New intel report: China asked Russia to wait until after Olympics to invade Ukraine

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A new intelligence report claims senior Chinese officials had asked and apparently convinced their Russian counterparts to not initiate an invasion into Ukraine til after the Feb. 20th conclusion of the Winter Olympics in Beijing.

The report remains classified, but some of its contents were revealed to The New York Times via several “senior Biden administration officials and a European official.”

Described by the Times as having been put together by “Western” intelligence officials, the report appears, for all intents and purposes, to be a product of some sort of joint effort between American intelligence officials and European intelligence officials.

According to the Times, the report “indicates that senior Chinese officials had some level of direct knowledge about Russia’s war plans or intentions before the invasion started last week.”

And indeed, the Times further notes that after Russian President Vladimir Putin met with Chinese President  Xi Jinping on Feb. 4th, their governments issued a joint statement “denouncing NATO enlargement and asserting that they would establish a new global order with true ‘democracy.'”

The statement specifically accused Western “States, military and political alliances and coalitions” of trying “to obtain, directly or indirectly, unilateral military advantages to the detriment of the security of others” through NATO expansion.

Thus, the statement argued, the two countries “oppose further enlargement of NATO and call on the North Atlantic Alliance to abandon its ideologized cold war approaches, to respect the sovereignty, security and interests of other countries, the diversity of their civilizational, cultural and historical backgrounds, and to exercise a fair and objective attitude towards the peaceful development of other States.”

This is highly relevant given the going theory that Putin’s invasion of Ukraine was predicated mostly on his anger over NATO’s slow and gradual but nonetheless inexorable encroachment into Russia’s region of the world.

As previously reported, last December Russia requested written “security guarantees” from U.S. officials that they wouldn’t allow Ukraine to join NATO.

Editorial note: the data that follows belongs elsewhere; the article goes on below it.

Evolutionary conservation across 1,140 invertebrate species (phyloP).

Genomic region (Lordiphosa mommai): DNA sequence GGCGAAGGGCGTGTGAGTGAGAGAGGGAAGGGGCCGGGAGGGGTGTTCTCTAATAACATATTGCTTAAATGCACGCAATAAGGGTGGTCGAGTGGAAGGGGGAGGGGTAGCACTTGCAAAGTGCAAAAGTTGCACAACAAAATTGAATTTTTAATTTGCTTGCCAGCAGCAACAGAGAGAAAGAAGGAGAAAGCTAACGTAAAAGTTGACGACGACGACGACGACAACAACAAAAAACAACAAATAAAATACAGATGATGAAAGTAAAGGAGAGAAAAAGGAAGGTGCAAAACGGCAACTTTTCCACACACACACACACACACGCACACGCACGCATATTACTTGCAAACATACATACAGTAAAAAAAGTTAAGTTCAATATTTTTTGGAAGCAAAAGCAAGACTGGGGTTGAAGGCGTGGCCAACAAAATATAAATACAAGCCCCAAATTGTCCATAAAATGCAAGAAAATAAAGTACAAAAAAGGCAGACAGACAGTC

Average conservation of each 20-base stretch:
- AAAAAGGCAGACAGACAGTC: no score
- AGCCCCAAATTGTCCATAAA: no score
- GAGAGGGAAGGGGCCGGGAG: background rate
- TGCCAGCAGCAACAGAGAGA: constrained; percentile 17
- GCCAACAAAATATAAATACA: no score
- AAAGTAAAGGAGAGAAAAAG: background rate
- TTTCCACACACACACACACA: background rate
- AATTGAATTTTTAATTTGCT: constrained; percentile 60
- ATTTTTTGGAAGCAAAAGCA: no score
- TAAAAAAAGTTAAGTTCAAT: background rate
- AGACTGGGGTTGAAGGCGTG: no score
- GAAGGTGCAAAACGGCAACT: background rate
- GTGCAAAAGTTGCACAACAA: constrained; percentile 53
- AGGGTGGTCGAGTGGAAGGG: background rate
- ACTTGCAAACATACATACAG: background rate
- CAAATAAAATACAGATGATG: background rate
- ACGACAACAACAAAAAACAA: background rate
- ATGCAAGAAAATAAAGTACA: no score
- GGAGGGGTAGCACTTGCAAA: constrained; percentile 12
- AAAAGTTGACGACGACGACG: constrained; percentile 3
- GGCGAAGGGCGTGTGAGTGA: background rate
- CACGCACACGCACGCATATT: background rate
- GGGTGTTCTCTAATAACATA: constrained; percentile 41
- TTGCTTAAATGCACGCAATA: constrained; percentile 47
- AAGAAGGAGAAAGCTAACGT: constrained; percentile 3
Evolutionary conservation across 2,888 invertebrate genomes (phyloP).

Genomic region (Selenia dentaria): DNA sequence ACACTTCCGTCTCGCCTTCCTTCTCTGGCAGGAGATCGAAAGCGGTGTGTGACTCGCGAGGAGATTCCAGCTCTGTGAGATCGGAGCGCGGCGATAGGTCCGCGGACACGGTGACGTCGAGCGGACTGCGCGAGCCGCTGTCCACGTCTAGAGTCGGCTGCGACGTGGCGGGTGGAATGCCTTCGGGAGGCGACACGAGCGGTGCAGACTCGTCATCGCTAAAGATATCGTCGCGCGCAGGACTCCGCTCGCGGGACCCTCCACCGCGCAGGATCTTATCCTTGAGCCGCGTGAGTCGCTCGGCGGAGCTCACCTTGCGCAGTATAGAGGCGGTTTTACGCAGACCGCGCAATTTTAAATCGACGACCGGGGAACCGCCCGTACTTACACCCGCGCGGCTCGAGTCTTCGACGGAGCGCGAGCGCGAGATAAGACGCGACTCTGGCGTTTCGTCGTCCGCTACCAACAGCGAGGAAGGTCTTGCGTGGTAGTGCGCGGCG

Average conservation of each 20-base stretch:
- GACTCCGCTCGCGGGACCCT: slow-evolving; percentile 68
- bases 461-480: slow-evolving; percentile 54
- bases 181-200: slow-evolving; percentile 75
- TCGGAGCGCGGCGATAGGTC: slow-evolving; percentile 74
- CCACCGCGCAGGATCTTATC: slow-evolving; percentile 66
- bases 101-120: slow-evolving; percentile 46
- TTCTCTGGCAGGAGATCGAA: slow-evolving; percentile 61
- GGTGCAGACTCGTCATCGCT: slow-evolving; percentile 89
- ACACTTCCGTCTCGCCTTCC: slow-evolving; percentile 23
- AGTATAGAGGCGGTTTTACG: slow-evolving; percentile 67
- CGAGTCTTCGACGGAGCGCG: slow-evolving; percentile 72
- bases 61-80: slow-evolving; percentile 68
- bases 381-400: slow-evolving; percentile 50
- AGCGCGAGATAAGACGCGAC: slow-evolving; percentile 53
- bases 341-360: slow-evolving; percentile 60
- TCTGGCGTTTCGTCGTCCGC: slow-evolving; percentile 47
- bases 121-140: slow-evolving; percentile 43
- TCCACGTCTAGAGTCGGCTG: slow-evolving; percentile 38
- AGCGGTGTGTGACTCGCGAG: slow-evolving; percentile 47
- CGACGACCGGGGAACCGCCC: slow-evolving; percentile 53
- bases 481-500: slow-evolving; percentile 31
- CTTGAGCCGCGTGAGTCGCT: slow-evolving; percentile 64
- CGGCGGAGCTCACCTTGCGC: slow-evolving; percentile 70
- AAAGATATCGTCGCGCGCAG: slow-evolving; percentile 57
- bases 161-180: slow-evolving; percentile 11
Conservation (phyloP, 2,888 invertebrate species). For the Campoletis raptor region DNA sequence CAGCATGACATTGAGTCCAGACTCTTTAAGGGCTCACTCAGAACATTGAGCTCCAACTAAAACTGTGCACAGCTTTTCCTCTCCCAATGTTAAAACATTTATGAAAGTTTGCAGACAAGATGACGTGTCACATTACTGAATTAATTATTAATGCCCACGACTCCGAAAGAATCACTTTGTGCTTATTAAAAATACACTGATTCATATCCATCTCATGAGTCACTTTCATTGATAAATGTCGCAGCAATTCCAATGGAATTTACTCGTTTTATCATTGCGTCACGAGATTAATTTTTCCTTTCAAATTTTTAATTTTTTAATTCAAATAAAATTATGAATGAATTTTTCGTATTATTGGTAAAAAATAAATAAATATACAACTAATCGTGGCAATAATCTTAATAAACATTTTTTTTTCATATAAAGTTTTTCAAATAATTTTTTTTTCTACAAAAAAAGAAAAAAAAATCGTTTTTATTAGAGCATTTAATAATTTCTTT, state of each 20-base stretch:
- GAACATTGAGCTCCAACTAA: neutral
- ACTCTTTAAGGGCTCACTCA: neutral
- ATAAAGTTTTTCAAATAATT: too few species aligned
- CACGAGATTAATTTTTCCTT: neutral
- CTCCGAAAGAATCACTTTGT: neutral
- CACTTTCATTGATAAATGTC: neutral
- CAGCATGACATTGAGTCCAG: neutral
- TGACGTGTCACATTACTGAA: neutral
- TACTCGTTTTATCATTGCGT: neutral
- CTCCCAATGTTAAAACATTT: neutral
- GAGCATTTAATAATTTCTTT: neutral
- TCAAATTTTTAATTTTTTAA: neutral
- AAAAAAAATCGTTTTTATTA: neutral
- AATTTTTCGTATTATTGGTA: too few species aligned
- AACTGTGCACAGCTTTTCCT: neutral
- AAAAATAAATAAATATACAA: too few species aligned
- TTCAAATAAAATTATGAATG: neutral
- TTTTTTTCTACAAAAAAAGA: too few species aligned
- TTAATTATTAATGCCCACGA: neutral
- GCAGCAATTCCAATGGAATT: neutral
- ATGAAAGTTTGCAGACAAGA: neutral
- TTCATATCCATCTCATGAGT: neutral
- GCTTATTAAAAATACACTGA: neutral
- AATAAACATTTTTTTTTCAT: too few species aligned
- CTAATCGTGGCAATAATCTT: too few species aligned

According to non-establishment journalist Michael Tracey, Putin’s “core grievances” were “Ukraine’s potential accession into NATO, the already-existing moves to facilitate ‘interoperability’ between the Ukraine military and the US/NATO, and the conversion of Ukraine since 2014 into a de facto US military outpost.”

Instead of humoring Putin, U.S. President Joe Biden completely dismissed him. His peers in the U.S. Congress meanwhile introduced a bill that would amount to a slap in Putin’s face if it were ever signed into law.

Then two months later, an exasperated Putin invaded Ukraine. Tracey and others like him say this is no coincidence, and that both events are linked to one another.

(*Language warning)

The latest intelligence report, and the joint statement from Russia and Chinese, suggests Tracey may be correct to some extent.

However, at least “one official familiar with the intelligence” stressed to the Times that “the material did not necessarily indicate the conversations about an invasion took place at the level of Mr. Xi and Mr. Putin.”

The Chinese have meanwhile for their part predictably dismissed the intelligence as nonsense.

“These claims are speculation without any basis, and are intended to blame-shift and smear China,” Chinese Embassy in the U.S. spokesperson Liu Pengyu told the Times.

But the timeline suggests he’s lying.

“China held the closing ceremony of the Olympics on Feb. 20. The next day, Mr. Putin ordered more Russian troops to enter an insurgent-controlled area of eastern Ukraine after state television broadcast a meeting between him and his national security council and, separately, a furious speech in which he said Ukraine should be a part of Russia,” the Times notes.

“Early on Feb. 24, the Russian military began a full-scale invasion of Ukraine, including carrying out attacks on cities with ballistic missiles, artillery and tanks. American and European officials have said they find it hard to believe it is mere coincidence that Mr. Putin’s invasion did not start until right after the Olympics.”

Speaking with the Times, Republican Rep. Mike Gallagher, a member of the House Intelligence Committee, argued that the two nations essentially working together makes perfect sense given China’s track record.

“The Chinese support all of Putin’s narrative to blame the West for provoking Russia. I see no change in the Chinese views on Russia. They remain in a de facto alliance against the West at this point,” he said.

Some say it also makes sense given Jinping’s desire to do to Taiwan what Putin is trying to do to Ukraine:

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